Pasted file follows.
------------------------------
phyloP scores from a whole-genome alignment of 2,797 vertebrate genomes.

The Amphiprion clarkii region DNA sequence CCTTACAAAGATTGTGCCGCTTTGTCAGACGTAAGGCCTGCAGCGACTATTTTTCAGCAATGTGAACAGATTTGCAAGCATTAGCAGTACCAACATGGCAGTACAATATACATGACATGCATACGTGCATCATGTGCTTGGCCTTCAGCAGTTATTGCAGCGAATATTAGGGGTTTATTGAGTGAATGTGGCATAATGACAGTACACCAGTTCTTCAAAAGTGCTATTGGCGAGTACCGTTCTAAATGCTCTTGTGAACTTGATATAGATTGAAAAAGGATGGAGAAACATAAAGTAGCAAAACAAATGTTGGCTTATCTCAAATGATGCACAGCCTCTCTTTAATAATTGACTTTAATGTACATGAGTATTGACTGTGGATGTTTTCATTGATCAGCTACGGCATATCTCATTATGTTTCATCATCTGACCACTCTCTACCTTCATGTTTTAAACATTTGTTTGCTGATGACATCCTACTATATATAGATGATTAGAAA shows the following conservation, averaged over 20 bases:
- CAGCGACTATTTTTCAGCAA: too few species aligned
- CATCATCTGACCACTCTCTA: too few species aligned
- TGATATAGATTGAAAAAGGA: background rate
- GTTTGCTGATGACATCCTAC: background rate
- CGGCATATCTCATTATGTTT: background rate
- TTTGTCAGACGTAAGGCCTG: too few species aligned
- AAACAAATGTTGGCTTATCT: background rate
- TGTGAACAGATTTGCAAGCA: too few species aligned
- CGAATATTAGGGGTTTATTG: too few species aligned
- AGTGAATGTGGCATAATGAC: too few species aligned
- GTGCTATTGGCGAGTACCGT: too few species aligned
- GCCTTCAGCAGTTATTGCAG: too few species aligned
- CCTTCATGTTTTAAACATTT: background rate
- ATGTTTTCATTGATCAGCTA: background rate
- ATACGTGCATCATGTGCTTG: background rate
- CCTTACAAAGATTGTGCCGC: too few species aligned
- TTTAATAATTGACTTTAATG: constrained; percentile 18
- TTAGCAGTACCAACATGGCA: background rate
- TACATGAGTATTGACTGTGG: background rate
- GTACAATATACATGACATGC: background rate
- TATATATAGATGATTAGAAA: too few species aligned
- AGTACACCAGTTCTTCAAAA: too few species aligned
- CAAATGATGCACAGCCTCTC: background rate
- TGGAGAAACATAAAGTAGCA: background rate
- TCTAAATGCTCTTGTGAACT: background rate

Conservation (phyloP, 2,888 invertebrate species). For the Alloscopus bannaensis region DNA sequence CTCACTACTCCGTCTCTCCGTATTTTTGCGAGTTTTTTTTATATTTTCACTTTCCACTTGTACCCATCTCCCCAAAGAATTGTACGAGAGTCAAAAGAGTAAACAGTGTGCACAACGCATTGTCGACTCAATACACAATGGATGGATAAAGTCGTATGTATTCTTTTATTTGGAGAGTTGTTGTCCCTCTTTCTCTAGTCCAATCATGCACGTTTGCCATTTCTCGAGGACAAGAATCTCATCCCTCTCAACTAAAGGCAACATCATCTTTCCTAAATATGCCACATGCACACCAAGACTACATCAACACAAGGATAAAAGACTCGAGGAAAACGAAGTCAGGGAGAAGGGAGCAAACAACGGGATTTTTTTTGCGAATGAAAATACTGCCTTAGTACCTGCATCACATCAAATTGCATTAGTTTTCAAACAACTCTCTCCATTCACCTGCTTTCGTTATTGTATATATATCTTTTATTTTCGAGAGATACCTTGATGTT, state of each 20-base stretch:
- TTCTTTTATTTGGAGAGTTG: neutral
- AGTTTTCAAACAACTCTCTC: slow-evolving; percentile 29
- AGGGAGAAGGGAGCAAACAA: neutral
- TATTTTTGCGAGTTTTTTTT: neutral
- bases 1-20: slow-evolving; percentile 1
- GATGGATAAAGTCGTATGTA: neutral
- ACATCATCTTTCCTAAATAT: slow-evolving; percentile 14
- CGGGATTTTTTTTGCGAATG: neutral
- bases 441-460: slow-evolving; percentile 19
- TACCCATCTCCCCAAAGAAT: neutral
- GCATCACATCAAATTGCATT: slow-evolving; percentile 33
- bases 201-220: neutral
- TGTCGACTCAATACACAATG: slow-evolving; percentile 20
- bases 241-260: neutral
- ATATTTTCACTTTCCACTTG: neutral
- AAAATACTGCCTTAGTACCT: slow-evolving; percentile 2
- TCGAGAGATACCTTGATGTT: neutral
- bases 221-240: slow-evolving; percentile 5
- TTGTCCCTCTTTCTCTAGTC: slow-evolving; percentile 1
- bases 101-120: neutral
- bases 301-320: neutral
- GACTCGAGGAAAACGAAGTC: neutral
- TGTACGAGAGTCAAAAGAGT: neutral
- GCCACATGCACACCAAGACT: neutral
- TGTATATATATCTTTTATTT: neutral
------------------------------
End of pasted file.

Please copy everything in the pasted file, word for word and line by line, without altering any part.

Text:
phyloP scores from a whole-genome alignment of 2,797 vertebrate genomes.

The Amphiprion clarkii region DNA sequence CCTTACAAAGATTGTGCCGCTTTGTCAGACGTAAGGCCTGCAGCGACTATTTTTCAGCAATGTGAACAGATTTGCAAGCATTAGCAGTACCAACATGGCAGTACAATATACATGACATGCATACGTGCATCATGTGCTTGGCCTTCAGCAGTTATTGCAGCGAATATTAGGGGTTTATTGAGTGAATGTGGCATAATGACAGTACACCAGTTCTTCAAAAGTGCTATTGGCGAGTACCGTTCTAAATGCTCTTGTGAACTTGATATAGATTGAAAAAGGATGGAGAAACATAAAGTAGCAAAACAAATGTTGGCTTATCTCAAATGATGCACAGCCTCTCTTTAATAATTGACTTTAATGTACATGAGTATTGACTGTGGATGTTTTCATTGATCAGCTACGGCATATCTCATTATGTTTCATCATCTGACCACTCTCTACCTTCATGTTTTAAACATTTGTTTGCTGATGACATCCTACTATATATAGATGATTAGAAA shows the following conservation, averaged over 20 bases:
- CAGCGACTATTTTTCAGCAA: too few species aligned
- CATCATCTGACCACTCTCTA: too few species aligned
- TGATATAGATTGAAAAAGGA: background rate
- GTTTGCTGATGACATCCTAC: background rate
- CGGCATATCTCATTATGTTT: background rate
- TTTGTCAGACGTAAGGCCTG: too few species aligned
- AAACAAATGTTGGCTTATCT: background rate
- TGTGAACAGATTTGCAAGCA: too few species aligned
- CGAATATTAGGGGTTTATTG: too few species aligned
- AGTGAATGTGGCATAATGAC: too few species aligned
- GTGCTATTGGCGAGTACCGT: too few species aligned
- GCCTTCAGCAGTTATTGCAG: too few species aligned
- CCTTCATGTTTTAAACATTT: background rate
- ATGTTTTCATTGATCAGCTA: background rate
- ATACGTGCATCATGTGCTTG: background rate
- CCTTACAAAGATTGTGCCGC: too few species aligned
- TTTAATAATTGACTTTAATG: constrained; percentile 18
- TTAGCAGTACCAACATGGCA: background rate
- TACATGAGTATTGACTGTGG: background rate
- GTACAATATACATGACATGC: background rate
- TATATATAGATGATTAGAAA: too few species aligned
- AGTACACCAGTTCTTCAAAA: too few species aligned
- CAAATGATGCACAGCCTCTC: background rate
- TGGAGAAACATAAAGTAGCA: background rate
- TCTAAATGCTCTTGTGAACT: background rate

Conservation (phyloP, 2,888 invertebrate species). For the Alloscopus bannaensis region DNA sequence CTCACTACTCCGTCTCTCCGTATTTTTGCGAGTTTTTTTTATATTTTCACTTTCCACTTGTACCCATCTCCCCAAAGAATTGTACGAGAGTCAAAAGAGTAAACAGTGTGCACAACGCATTGTCGACTCAATACACAATGGATGGATAAAGTCGTATGTATTCTTTTATTTGGAGAGTTGTTGTCCCTCTTTCTCTAGTCCAATCATGCACGTTTGCCATTTCTCGAGGACAAGAATCTCATCCCTCTCAACTAAAGGCAACATCATCTTTCCTAAATATGCCACATGCACACCAAGACTACATCAACACAAGGATAAAAGACTCGAGGAAAACGAAGTCAGGGAGAAGGGAGCAAACAACGGGATTTTTTTTGCGAATGAAAATACTGCCTTAGTACCTGCATCACATCAAATTGCATTAGTTTTCAAACAACTCTCTCCATTCACCTGCTTTCGTTATTGTATATATATCTTTTATTTTCGAGAGATACCTTGATGTT, state of each 20-base stretch:
- TTCTTTTATTTGGAGAGTTG: neutral
- AGTTTTCAAACAACTCTCTC: slow-evolving; percentile 29
- AGGGAGAAGGGAGCAAACAA: neutral
- TATTTTTGCGAGTTTTTTTT: neutral
- bases 1-20: slow-evolving; percentile 1
- GATGGATAAAGTCGTATGTA: neutral
- ACATCATCTTTCCTAAATAT: slow-evolving; percentile 14
- CGGGATTTTTTTTGCGAATG: neutral
- bases 441-460: slow-evolving; percentile 19
- TACCCATCTCCCCAAAGAAT: neutral
- GCATCACATCAAATTGCATT: slow-evolving; percentile 33
- bases 201-220: neutral
- TGTCGACTCAATACACAATG: slow-evolving; percentile 20
- bases 241-260: neutral
- ATATTTTCACTTTCCACTTG: neutral
- AAAATACTGCCTTAGTACCT: slow-evolving; percentile 2
- TCGAGAGATACCTTGATGTT: neutral
- bases 221-240: slow-evolving; percentile 5
- TTGTCCCTCTTTCTCTAGTC: slow-evolving; percentile 1
- bases 101-120: neutral
- bases 301-320: neutral
- GACTCGAGGAAAACGAAGTC: neutral
- TGTACGAGAGTCAAAAGAGT: neutral
- GCCACATGCACACCAAGACT: neutral
- TGTATATATATCTTTTATTT: neutral